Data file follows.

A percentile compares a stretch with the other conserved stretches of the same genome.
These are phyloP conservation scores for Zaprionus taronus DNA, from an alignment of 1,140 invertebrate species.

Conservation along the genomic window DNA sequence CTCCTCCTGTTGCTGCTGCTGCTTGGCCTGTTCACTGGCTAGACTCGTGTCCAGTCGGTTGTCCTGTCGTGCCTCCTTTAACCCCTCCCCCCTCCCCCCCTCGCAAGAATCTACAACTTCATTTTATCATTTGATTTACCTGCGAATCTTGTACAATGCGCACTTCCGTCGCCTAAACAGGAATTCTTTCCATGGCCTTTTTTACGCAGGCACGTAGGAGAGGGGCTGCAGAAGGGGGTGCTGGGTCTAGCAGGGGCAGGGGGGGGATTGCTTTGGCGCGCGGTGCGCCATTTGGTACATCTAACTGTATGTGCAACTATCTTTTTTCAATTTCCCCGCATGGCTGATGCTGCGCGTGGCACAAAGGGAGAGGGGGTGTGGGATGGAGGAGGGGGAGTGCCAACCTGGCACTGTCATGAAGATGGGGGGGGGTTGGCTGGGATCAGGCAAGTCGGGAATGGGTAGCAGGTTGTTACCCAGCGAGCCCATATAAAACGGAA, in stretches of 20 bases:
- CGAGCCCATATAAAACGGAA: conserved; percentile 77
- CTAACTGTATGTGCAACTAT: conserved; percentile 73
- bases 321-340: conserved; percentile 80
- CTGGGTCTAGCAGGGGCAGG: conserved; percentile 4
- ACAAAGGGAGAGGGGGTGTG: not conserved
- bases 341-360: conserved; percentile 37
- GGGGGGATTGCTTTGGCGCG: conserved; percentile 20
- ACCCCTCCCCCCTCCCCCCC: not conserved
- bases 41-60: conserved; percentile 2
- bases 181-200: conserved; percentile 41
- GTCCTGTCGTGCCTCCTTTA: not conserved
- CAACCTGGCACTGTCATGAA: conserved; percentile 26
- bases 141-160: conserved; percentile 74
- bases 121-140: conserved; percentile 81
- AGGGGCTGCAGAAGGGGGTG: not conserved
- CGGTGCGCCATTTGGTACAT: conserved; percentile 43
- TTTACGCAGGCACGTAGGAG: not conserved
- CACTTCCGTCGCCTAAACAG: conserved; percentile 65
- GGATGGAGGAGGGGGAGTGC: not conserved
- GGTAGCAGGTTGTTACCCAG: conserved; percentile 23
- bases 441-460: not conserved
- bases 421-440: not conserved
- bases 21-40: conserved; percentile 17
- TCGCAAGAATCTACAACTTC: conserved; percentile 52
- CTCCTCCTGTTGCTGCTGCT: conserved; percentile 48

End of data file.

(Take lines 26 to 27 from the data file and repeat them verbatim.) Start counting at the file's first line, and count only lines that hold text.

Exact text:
- bases 21-40: conserved; percentile 17
- TCGCAAGAATCTACAACTTC: conserved; percentile 52